Gene duplication in salmonid fishes: Evidence for duplicated but catalytically equivalent A4 lactate dehydrogenases
- Cite this article as:
- Lim, S.T. & Bailey, G.S. Biochem Genet (1977) 15: 707. doi:10.1007/BF00484099
- 17 Downloads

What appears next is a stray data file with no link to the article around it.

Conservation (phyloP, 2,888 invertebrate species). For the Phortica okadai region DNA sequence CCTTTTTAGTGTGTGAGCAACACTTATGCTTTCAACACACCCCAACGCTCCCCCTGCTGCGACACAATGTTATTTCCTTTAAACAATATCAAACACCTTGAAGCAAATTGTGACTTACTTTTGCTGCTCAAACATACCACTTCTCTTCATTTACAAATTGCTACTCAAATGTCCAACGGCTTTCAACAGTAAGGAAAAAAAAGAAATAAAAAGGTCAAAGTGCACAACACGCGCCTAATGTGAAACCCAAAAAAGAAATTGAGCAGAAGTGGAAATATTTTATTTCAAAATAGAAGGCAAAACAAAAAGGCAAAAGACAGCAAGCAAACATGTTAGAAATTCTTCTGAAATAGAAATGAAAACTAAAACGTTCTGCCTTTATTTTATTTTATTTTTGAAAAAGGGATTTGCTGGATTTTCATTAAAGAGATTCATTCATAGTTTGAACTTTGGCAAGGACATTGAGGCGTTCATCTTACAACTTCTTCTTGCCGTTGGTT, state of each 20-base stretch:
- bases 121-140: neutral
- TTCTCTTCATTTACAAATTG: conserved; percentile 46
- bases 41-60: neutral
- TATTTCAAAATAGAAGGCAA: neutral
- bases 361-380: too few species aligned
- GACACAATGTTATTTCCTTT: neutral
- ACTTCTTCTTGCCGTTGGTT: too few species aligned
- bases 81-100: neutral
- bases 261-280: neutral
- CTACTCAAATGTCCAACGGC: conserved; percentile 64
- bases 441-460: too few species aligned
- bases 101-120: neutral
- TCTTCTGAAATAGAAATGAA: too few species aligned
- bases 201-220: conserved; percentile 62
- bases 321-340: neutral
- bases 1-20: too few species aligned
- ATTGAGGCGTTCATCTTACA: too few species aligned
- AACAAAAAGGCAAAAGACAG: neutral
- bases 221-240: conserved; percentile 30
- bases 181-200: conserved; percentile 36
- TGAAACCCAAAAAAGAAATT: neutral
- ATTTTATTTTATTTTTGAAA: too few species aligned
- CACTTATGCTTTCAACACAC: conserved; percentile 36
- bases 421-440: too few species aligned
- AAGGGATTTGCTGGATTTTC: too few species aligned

Skeletal muscle tissues from many species of salmonid fish are known to exhibit a set of three to five isozymes for A4-type lactate dehydrogenase (l-lactate: NAD oxidoreductase, E.C. 22.214.171.124), but the genetic basis for this isozyme system has not previously been assessed. This isozyme system was purified to homogeneity from salmon (Oncorhynchus tshawytscha) and shown to be composed of two polypeptides, Aα and Aβ, in binomial tetrameric combinations. Amino acid analysis revealed that Aα and Aβ are closely related but genetically distinct proteins, and thus are coded for by recently duplicated structural loci. Catalytic studies on the purified intact salmon isozyme system and on the isozymically pure Aα4 and Aβ4 homotetramers from brown trout (Salmo trutta) revealed no significant differences in catalytic properties among these enzymes, suggesting equivalent catalytic function of Aα and Aβ. These results, in combination with studies on polypeptide and isozyme ratios, suggest that one of the duplicated loci in salmon may be drifting toward a nonfunctional state by accumulation of mutations in regulatory DNA rather than in the structural gene itself.